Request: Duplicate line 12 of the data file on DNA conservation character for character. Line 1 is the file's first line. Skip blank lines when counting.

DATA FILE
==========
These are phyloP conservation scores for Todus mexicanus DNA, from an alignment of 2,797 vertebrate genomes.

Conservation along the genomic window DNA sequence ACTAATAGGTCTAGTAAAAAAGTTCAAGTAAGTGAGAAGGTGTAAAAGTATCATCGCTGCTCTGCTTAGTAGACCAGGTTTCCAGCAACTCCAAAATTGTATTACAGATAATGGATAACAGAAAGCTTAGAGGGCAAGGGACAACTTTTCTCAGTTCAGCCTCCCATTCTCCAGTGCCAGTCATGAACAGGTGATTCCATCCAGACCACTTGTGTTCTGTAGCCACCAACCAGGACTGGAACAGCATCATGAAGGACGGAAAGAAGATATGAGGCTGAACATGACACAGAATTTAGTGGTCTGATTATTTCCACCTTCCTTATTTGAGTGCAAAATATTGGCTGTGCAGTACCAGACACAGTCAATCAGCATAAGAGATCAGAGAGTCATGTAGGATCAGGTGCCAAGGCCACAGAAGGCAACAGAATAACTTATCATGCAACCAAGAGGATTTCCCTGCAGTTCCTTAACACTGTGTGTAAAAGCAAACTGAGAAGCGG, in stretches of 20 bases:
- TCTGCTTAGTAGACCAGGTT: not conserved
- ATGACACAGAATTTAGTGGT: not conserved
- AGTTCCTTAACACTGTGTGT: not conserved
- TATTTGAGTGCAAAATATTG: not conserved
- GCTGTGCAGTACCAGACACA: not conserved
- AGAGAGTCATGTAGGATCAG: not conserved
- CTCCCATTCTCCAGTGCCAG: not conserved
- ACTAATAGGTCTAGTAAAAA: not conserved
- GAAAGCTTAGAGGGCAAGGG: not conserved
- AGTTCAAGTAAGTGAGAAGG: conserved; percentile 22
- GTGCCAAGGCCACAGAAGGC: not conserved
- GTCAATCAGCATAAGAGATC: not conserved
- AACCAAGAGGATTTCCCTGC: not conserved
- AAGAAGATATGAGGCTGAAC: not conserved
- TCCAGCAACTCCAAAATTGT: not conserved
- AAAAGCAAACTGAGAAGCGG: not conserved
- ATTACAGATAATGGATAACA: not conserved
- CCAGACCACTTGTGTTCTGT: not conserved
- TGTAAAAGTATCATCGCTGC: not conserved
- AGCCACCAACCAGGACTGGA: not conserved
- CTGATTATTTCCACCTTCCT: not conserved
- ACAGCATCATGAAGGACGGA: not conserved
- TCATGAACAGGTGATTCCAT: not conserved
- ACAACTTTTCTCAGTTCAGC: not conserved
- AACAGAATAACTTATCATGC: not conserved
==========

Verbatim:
- AGTTCAAGTAAGTGAGAAGG: conserved; percentile 22